While I’m all for letting people opt out of citizenship, I don’t believe the state should be able to force such loss of citizenship upon its slaves – ahem, citizens – after they got to make the rules in the first place.
How to lose your US citizenship
It is possible to lose your US citizenship. While most of the ways to do so require a conscious effort on your part, there is a growing movement in the United States – as in Britain – for the government to give itself great latitude in revoking the citizenship of potentially anyone they please.
The US State Department lists what it calls “potentially expatriating acts” that include ways Americans can cause loss of citizenship through “voluntary” acts, such as:
1. Obtaining naturalization is a foreign state, or taking an oath to a foreign state.
While the US does allow for dual citizenship, it doesn’t really recognize it. No slave master wants to admit their slave got off the plantation. It is possible to get a second citizenship as a US citizen, but if you do it with the purpose of relinquishing US citizenship, they just might cancel your US citizenship. Of course, this leaves a lot of potential discretion to the government to decide just what you did or didn’t mean to do.
2. Serving in the military of a foreign state.
Probably a bit more tame. Countries like Singapore that require citizens to participate in military service don’t allow for dual nationality to begin with (Israel, which has a military requirement, does allow for dual citizenship). There are some low-level and civilian positions which may not lead to loss of citizenship, however.
3. Working a foreign government as their citizen, or if an oath is required to accept the job.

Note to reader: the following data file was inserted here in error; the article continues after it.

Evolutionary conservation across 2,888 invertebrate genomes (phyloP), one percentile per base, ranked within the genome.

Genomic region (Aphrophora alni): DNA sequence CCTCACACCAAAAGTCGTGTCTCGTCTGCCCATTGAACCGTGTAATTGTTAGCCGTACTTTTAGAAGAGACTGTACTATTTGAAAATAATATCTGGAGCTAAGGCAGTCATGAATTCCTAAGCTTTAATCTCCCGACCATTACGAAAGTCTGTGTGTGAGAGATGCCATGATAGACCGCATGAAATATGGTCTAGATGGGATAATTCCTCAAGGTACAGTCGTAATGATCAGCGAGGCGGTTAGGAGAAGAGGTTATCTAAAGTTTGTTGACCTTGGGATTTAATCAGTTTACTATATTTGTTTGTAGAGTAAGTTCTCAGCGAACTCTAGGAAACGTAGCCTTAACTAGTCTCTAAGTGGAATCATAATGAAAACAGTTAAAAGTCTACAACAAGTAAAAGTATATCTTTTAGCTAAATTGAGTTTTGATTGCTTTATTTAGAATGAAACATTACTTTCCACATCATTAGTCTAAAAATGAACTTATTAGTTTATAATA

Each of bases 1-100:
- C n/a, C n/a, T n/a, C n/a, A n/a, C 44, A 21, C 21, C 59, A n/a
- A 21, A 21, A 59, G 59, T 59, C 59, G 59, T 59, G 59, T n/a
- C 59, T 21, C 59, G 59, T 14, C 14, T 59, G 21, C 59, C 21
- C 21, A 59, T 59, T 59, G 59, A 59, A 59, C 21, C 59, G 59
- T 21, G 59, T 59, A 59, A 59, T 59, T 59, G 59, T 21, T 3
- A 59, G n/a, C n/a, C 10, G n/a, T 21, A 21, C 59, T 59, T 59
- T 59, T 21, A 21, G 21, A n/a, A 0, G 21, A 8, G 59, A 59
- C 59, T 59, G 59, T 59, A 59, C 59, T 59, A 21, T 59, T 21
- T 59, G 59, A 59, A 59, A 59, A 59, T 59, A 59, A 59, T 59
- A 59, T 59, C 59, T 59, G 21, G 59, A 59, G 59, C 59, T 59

The US government has no compunction requiting its cheap, farmed out consular workers to pledge allegiance to the flag, but please don’t you do it.
4. Conviction for an act of treason.
If you see something, don’t say something. Look what happened to Edward Snowden. Treason has always been a political tool rooted in the idea that citizens are nothing more than property of the state.
5. Formally renouncing US citizenship in a US Embassy abroad or from within the United States.
When you tell them you’re leaving for good, they may actually believe you. You can learn how to renounce your US citizenship here.
6. Refusal to testify to Congress about your “Subversive Activities.
What a way to welcome new US citizens to The Land of the Free. The government actually has ten years after the naturalization of any non-US born citizen to call them in front of Congress to testify… or else. There couldn’t possibly be any political motivations behind this, Mr. McCarthy.
There is also a movement to grant the US government more powers to revoke citizenship for political reasons. Just as alphabet soup agencies like the IRS have the power to cancel your passport, the government wants more latitude to rid itself of “undesirables”.
And while you have to pay $450 to renounce your own citizenship, they’ll just give you a swift kick if they decide to exile you from the country.
The value graph for US citizenship is on the decline. More and more people I meet around the world don’t want it, and more and more people are waking up to see just how financially toxic having it can be.
I don’t believe this will remain unique to the US or the UK. More western countries will eventually turn to greater worldwide taxation – including possibly on expats of all sorts – as they seek to fill up the coffers and tighten their grip on those who dare not fall in line.